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PLoS One. 2011;6(9):e24301. doi: 10.1371/journal.pone.0024301. Epub 2011 Sep 2.

Adaptive evolution of Staphylococcus aureus during chronic endobronchial infection of a cystic fibrosis patient.

Author information

1
The Roslin Institute and Centre for Infectious Diseases, Royal (Dick) School of Veterinary Studies, University of Edinburgh, Easter Bush, Midlothian, United Kingdom.

Abstract

The molecular adaptation of Staphylococcus aureus to its host during chronic infection is not well understood. Comparative genome sequencing of 3 S. aureus isolates obtained sequentially over 26 months from the airways of a cystic fibrosis patient, revealed variation in phage content, and genetic polymorphisms in genes which influence antibiotic resistance, and global regulation of virulence. The majority of polymorphisms were isolate-specific suggesting the existence of an heterogeneous infecting population that evolved from a single infecting strain of S. aureus. The genetic variation identified correlated with differences in growth rate, hemolytic activity, and antibiotic sensitivity, implying a profound effect on the ecology of S. aureus. In particular, a high frequency of mutations in loci associated with the alternate transcription factor SigB, were observed. The identification of genes under diversifying selection during long-term infection may inform the design of novel therapeutics for the control of refractory chronic infections.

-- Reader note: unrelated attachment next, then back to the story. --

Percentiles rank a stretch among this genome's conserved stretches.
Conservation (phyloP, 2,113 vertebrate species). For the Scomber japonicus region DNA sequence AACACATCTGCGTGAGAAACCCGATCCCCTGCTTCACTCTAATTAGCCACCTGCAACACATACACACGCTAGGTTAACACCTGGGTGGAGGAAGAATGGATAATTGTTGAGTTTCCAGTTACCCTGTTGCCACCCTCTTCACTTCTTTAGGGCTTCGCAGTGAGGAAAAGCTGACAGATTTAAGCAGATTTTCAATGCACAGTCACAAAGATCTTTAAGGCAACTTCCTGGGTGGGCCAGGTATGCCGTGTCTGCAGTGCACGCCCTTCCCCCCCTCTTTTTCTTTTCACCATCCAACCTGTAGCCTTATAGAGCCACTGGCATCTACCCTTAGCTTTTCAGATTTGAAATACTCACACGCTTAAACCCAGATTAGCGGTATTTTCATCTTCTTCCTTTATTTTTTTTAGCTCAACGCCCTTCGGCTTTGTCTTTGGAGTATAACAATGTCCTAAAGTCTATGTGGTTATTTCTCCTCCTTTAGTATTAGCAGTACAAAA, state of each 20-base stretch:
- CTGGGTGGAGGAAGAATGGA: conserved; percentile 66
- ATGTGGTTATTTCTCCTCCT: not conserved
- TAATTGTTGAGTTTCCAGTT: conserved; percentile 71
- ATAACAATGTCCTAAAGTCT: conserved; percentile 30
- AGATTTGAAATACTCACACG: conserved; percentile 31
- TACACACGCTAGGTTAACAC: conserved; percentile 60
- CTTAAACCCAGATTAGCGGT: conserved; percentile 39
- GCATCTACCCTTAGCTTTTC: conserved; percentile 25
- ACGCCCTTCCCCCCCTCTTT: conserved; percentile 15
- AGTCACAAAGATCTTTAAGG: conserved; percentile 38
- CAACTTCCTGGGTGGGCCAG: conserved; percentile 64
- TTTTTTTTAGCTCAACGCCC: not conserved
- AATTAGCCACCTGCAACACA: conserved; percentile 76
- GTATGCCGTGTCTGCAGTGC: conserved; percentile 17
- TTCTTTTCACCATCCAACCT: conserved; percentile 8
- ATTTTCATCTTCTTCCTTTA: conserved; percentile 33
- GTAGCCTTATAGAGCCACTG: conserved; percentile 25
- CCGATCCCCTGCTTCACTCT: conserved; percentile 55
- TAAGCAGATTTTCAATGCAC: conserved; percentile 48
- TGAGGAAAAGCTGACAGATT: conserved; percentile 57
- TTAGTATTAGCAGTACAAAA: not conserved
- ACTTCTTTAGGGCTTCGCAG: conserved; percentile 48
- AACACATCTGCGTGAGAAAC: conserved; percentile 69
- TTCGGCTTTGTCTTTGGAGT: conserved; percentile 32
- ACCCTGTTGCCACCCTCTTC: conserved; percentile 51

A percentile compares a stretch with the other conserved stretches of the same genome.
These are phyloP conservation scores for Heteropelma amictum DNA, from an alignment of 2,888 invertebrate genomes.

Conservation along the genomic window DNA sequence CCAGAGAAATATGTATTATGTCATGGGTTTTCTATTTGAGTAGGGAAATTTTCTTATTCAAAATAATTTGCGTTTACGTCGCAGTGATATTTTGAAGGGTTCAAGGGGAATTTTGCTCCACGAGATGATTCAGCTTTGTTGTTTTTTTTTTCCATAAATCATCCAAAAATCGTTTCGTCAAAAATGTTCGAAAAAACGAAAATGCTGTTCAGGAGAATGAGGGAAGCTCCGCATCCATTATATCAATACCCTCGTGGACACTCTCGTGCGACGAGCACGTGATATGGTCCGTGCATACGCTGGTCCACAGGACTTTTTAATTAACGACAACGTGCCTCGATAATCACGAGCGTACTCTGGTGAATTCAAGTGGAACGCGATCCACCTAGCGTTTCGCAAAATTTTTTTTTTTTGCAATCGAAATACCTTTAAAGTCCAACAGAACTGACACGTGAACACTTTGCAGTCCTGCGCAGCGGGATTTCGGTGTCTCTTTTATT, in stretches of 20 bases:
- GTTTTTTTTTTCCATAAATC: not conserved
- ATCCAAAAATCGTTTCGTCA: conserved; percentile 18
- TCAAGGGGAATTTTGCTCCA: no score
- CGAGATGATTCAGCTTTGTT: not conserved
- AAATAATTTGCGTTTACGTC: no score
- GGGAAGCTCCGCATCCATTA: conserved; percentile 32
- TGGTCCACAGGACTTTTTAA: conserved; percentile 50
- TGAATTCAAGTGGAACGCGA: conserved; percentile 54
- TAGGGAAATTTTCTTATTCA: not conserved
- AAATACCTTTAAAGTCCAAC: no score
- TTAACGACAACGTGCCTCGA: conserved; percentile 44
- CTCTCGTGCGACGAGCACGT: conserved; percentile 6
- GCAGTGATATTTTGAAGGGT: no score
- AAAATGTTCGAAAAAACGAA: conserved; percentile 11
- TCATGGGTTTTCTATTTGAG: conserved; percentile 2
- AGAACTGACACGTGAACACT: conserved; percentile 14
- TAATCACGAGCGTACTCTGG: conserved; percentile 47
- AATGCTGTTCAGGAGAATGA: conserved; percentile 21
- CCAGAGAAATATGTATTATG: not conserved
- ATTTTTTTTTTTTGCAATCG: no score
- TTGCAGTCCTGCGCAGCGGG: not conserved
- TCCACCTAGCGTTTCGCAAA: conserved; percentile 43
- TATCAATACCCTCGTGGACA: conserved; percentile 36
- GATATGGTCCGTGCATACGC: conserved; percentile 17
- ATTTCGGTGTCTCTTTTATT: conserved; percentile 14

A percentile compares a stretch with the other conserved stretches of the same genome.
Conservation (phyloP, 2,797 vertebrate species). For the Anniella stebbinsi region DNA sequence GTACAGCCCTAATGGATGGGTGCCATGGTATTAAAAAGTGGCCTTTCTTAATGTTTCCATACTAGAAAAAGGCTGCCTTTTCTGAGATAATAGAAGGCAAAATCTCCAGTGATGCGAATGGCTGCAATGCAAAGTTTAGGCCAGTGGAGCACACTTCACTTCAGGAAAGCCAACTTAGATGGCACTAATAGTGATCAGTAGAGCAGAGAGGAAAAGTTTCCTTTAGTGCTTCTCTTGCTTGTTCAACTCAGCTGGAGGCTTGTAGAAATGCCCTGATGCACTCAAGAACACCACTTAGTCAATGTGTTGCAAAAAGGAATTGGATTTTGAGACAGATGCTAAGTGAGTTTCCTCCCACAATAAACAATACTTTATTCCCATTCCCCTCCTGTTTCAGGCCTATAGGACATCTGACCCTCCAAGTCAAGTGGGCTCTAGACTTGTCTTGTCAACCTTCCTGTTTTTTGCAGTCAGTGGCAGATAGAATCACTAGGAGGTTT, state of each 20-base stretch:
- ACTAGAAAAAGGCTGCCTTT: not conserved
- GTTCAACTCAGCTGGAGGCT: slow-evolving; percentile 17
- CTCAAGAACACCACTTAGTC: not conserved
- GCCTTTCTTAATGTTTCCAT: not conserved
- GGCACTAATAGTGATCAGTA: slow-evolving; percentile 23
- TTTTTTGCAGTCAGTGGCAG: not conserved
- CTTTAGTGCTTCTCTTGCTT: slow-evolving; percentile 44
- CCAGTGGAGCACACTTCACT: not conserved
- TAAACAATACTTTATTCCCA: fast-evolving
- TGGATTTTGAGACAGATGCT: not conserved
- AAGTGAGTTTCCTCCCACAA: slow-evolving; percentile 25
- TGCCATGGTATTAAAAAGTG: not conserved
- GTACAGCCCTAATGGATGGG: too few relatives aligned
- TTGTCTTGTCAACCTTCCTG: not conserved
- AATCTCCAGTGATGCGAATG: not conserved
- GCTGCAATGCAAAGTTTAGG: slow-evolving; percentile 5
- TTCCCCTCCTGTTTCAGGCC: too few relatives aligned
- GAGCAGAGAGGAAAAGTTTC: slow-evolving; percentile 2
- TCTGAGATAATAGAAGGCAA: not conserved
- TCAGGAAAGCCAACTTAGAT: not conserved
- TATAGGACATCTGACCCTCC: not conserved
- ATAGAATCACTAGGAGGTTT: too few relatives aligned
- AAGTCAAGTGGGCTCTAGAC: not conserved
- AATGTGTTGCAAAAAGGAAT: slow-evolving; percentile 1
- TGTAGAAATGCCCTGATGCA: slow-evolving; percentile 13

PMID:
21912685
PMCID:
PMC3166311
DOI:
10.1371/journal.pone.0024301
[Indexed for MEDLINE]
Free PMC Article

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